Welcome to the Best Team Ever bracket series, where the greatest of all time have their most dominant seasons stacked up against each other until we ultimately crown a champion in each sport. The tournament will be decided by fan vote, so be sure to submit yours below! Check out the first round of voting here, the second round of voting here and the Final Four voting here. The championship round poll will close at noon ET on Tuesday.
Note: The NASCAR bracket includes drivers only from NASCAR’s modern era, which is from 1972 onward, so not every season of Richard Petty’s was eligible for consideration in this tournament.
Jeff Gordon vs. Dale Earnhardt. Of course.
Our final round to determine the best individual season ever for a NASCAR driver comes down to two of the most famous drivers in the last 25 years of NASCAR who were each others’ biggest competitors in the 1990s.
Gordon and Earnhardt combined to win seven titles in the 1990s. Earnhardt took home the Cup Series titles in 1990, 1991, 1993 and 1994 while Gordon won championships in 1995, 1997 and 1998. That third season of Gordon’s was his best season ever. And it might have been the best season of any NASCAR driver in the modern era.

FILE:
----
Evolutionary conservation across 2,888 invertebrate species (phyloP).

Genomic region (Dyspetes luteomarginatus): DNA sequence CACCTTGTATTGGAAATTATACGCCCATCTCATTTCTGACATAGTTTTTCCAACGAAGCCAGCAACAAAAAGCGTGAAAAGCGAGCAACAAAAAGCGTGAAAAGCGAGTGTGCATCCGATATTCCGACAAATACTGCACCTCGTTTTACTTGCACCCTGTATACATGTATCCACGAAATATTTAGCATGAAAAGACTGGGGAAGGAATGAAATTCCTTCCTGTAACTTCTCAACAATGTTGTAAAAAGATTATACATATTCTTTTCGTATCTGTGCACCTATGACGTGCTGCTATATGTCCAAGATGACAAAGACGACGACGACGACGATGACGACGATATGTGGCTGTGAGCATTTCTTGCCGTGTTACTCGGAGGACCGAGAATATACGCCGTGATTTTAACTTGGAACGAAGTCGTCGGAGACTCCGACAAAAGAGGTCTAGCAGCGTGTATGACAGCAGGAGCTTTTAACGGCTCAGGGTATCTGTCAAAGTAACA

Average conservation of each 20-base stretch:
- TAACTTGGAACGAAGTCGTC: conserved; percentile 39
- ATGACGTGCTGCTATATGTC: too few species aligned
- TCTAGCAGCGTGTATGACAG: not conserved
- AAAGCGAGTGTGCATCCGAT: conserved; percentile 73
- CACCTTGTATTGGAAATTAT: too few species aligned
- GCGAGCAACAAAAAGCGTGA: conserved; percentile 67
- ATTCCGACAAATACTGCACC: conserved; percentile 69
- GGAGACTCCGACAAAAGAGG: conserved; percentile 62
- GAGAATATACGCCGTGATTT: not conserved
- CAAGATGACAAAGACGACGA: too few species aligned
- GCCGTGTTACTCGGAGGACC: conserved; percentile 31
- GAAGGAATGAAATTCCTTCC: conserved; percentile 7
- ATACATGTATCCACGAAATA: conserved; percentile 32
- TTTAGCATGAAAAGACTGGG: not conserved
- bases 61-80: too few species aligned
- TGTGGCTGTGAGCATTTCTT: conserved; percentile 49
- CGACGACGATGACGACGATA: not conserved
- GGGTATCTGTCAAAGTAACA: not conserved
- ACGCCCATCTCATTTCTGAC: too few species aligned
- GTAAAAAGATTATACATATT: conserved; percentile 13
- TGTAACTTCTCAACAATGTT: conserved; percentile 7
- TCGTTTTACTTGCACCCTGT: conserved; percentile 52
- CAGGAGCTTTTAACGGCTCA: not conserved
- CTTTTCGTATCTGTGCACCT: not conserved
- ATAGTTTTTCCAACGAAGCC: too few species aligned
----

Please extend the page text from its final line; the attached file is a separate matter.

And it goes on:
Earnhardt’s best season came in 1987, long before Gordon was around in the Cup Series. But there were still some pretty big names that Earnhardt had to beat that season. Earnhardt beat Bill Elliott, Terry Labonte, Darrell Waltrip and Rusty Wallace for the title that season while Ricky Rudd and Bobby Allison also won races and Davey Allison recorded two wins and 10 top-10 finishes in just 22 races.
No. 1: Jeff Gordon
13 wins in 33 races
26 top 5s
28 top 10s
Gordon became the first driver to win at Sonoma while winning the championship in 1998. He also became the first driver to win two Brickyard 400s with his win over Mark Martin and Bobby Labonte.
No. 3: Dale Earnhardt
11 wins in 29 races
21 top 5s
24 top 10s
Earnhardt led 3,357 laps in 1987. Elliott was the closest driver to him in that category with 1,399. No other driver led over 1,000 laps.
Perhaps more remarkably, Earnhardt actually improved on his average starting position of 7.3. Earnhardt’s average finish throughout the season was a whopping 5.9. The only drivers to have average finishes inside the top six in the last 35 years? Yep, 1987 Dale Earnhardt and 1998 Jeff Gordon (5.7).
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